The Safe Drinking Water and Toxic Enforcement Act of 1986, otherwise known as Proposition 65 (Prop 65), is a right-to-know statute that requires the state of California to maintain and update a list of chemicals known to cause cancer, birth defects or other reproductive harm. Prop 65’s goal is to protect California’s drinking water sources from being contaminated with such chemicals.

Amendments to Title 27, California Code of Regulations Section 25600.2 – Responsibilities for Providing Consumer Product Exposure Warnings

 In January 2020, California’s Office of Environmental Health Hazard Assessment (OEHHA) adopted its proposed amendments to Prop 65 regulations. Subsections (b), (c), (f), and (i) of section 25600.2 were amended, providing further clarification on the responsibilities of parties in the supply chain for providing product exposure warnings to consumers. These amendments take effect on April 1, 2020.

More specifically, the new amendments highlight the circumstances under which a supply chain entity, one with primary Prop 65 responsibility, can shift its burden to a retail seller. In its Initial Statement of Reasons (ISOR), OEHHA,  asserts that these clarifications are necessary because “in some situations, the original manufacturer, distributor, importer or others in the chain commerce may not know where or by whom the product will ultimately be sold to a consumer.” ISOR, page 4.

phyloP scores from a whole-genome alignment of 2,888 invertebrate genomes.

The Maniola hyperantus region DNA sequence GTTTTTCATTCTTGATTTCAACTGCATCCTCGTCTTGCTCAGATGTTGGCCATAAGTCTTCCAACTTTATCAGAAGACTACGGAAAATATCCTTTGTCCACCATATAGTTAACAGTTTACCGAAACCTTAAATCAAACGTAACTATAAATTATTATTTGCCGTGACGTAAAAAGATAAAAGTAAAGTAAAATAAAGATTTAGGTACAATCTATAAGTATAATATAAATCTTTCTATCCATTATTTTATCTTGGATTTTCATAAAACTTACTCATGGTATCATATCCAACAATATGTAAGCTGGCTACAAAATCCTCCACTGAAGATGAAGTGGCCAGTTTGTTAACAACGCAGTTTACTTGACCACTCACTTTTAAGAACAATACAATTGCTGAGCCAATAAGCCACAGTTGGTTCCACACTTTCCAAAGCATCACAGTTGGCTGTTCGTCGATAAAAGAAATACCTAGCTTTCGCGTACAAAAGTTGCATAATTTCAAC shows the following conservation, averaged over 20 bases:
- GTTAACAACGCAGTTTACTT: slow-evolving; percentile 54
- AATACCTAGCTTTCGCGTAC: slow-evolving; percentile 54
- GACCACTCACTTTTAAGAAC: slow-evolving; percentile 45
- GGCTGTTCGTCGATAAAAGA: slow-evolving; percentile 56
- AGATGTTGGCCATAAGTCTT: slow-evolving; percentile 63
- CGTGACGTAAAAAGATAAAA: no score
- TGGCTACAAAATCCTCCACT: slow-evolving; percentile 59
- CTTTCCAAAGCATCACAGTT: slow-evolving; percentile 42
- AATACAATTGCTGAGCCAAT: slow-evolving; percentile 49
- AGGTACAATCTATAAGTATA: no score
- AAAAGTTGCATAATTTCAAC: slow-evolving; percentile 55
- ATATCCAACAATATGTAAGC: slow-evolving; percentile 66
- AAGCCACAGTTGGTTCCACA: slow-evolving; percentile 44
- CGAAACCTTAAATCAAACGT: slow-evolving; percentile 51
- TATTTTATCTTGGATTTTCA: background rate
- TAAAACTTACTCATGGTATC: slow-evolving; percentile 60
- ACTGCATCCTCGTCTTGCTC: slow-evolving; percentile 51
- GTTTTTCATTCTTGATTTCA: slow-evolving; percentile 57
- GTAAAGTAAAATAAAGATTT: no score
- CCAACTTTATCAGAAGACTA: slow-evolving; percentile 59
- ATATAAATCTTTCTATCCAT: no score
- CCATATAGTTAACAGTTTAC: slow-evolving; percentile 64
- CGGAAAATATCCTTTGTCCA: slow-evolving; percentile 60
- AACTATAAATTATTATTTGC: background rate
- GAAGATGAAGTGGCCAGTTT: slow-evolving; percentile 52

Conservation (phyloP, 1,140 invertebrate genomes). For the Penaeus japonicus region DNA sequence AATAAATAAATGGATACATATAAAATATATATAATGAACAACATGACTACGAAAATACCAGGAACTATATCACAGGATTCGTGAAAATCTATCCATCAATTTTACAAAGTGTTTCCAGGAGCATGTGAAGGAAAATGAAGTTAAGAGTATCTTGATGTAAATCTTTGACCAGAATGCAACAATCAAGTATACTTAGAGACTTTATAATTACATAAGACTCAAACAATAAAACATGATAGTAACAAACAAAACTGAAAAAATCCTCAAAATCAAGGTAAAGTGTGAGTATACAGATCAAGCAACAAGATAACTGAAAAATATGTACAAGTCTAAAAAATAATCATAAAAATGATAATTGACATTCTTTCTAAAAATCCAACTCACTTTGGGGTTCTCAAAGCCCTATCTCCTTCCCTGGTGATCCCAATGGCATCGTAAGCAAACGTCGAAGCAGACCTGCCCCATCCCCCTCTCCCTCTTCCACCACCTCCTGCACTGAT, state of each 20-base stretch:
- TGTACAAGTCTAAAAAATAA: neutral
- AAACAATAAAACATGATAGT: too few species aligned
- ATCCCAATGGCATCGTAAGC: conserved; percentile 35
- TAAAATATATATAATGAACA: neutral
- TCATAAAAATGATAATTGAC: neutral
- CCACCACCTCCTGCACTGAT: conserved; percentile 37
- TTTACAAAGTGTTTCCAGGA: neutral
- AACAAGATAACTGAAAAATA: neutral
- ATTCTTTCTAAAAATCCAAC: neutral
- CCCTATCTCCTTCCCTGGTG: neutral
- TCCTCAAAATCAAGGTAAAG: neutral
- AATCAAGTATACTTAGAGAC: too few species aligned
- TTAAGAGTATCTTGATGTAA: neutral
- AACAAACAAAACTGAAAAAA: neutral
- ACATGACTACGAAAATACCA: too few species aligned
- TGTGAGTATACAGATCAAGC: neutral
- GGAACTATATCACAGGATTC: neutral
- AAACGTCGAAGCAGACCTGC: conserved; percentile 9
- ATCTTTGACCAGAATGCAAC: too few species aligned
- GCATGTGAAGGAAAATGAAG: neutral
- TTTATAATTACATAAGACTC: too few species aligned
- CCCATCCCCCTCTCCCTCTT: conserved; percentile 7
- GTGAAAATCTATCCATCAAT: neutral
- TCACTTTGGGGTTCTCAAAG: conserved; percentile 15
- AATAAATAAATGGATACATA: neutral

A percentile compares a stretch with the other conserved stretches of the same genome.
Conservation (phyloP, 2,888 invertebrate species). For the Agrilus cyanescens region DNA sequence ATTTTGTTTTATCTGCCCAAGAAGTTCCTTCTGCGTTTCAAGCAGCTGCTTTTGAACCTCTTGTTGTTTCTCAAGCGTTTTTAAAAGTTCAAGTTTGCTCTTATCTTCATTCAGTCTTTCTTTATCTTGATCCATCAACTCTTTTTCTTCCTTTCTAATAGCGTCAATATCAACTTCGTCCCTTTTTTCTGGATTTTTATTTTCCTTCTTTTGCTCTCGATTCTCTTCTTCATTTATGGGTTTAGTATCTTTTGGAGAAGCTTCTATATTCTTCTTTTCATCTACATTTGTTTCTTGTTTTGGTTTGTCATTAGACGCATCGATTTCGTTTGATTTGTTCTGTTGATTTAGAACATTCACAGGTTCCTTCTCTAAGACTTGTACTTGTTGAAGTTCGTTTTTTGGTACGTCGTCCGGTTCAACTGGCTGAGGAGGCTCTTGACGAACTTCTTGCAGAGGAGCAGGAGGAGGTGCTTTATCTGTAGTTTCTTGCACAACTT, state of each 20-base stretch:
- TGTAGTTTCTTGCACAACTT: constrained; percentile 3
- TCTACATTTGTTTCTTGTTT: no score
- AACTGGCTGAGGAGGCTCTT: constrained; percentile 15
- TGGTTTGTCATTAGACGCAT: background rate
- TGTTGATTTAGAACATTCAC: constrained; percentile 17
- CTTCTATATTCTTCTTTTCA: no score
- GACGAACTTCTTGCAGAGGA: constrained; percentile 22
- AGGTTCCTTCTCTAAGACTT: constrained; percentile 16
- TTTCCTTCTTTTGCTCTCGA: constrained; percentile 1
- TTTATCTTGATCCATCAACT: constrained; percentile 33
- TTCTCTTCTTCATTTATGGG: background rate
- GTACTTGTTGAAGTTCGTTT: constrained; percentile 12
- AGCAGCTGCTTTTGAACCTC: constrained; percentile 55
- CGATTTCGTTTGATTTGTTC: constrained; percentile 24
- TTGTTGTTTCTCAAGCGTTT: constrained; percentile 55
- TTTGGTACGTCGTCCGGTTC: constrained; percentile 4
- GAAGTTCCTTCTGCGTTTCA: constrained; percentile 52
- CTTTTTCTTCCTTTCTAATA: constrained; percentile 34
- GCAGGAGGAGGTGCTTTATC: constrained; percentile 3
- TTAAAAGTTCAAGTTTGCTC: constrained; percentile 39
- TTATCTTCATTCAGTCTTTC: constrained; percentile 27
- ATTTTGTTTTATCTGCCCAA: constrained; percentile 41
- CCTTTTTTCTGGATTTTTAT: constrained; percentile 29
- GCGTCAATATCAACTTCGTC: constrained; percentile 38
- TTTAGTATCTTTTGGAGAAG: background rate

Under the amended regulations, once an intermediate party provides the legally required notice to the retail seller, the intermediate party is discharged from their Prop 65 responsibility, provided the intermediate party obtained confirmation of receipt of such notice from the retail seller. When this occurs, it is OEHHA’s position that “if a consumer does not receive a warning, enforcement action can be taken against those businesses that were given the notice, and subsequently failed to pass it along to either their customers or the end consumer.” OEHHA Final Statement of Reasons, page 5.

Amendments to subsection (f) changed the definition of “actual knowledge” with regard to information that triggers a retail seller’s responsibility to warn a consumer. Under the new definition, “actual knowledge” means “the retail seller receives information from any reliable source that allows it to identify the specific product or products that cause the consumer product exposure. Such knowledge must be received by the retail seller, its authorized agent or a person whose knowledge can be imputed to the retail seller.”

OEHHA regulatory text and supporting rulemaking documents are available here.

These latest amendments to Prop 65 can be utilized strategically by some businesses and can have important impacts on others. If you would like more information about how the changes to Proposition 65 may affect you or your business, please contact us at

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© 2020 – Hartman King PC. All rights reserved. The information in this article has been prepared by Hartman King PC for informational purposes only and does not constitute legal advice.